A glass of bubbly in hand is always a welcome thirst-quencher, whatever the occasion may be, and with festivities abounding this December, Carrol Boyes Wines' winemaker, Hendrik Snyman, has given HuffPost SA four tips on how to pick the perfect bubbly for any event:
1. Be able to tell the difference between a sparkling wine, MCC or Champagne.
Not all sparkling wines are Méthode Cap Classique (MCC) or Champagne. Many sparkling wines are "still" wines that have been carbonated, in the way that a soft drink is made. An MCC refers to a wine that has been fermented in the bottle.
While the fermentation process is somewhat similar to that of a Champagne, there' s a difference in the selection of grapes. Champagne is made from certified grapes, which only come from a specific region in France, which allows them to maintain their exclusive rights to the name "Champagne".
2. Sweet or dry?
The amazing range of sparkling wines, MCC and Champagne on offer means there is something to fit every occasion. For a dry taste, look for "extra brut" on the label. For something dry plus a little sweet, look for "brut" or "demi-sec" –- that's even a bit sweeter instead. Depending on the occasion you can serve one type for pre-dinner drinks and another at dinner.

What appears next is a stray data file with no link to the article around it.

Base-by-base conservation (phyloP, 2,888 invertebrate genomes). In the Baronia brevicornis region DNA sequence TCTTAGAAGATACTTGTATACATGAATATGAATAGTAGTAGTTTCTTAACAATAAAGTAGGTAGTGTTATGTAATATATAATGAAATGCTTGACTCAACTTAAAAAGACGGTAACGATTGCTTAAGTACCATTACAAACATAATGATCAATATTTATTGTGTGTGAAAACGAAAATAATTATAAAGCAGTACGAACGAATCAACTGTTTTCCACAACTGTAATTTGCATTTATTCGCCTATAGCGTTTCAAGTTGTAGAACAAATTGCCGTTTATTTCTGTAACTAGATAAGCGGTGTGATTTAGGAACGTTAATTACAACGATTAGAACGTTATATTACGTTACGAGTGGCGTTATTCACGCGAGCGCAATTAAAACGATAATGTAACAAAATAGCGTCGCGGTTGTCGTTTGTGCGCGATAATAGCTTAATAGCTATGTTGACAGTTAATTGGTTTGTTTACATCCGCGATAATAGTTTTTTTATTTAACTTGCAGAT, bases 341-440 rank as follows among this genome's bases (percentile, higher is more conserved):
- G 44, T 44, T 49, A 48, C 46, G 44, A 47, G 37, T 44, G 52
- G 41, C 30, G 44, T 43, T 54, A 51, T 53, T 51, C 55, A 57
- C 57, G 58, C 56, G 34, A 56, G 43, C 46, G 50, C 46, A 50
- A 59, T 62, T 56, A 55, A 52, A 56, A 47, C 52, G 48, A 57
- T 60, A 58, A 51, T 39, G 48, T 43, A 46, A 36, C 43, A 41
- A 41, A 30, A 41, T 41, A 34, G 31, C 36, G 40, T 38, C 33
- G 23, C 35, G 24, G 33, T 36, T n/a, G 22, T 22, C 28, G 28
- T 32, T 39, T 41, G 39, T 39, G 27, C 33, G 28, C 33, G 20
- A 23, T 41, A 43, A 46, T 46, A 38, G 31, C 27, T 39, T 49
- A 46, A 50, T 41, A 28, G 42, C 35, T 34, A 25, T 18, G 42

3. The appearance of the wine is also important.
What you should really look for is the appearance, particularly the colour of the Champagne, and size and finesse of the bubbles. High-quality Champagne has a light gold or pale yellow appearance and will be crystal clear, with defined bubbles. Younger champagnes will be lighter, while older ones will be darker.
The smaller the bubbles, the better the champagne. Smaller bubbles mean you get a nice smooth consistency which means it's light on the palette and a more pleasant experience.
4. Chill, serve and relax.
There are many stylish ways to serve Champagne, but what actually best enhances the flavours, bringing the best of the bottle into the spotlight? The answer is a tulip glass or flute with enough space for the aromas, but not so much that you lose all the bubbles. It's essential to chill the bottle for four hours minimum so the Champagne is served at six to eight degrees.
When opening, twist the bottle, not the cork, at a 45-degree angle, and tilt the glass to stop the mousse rising.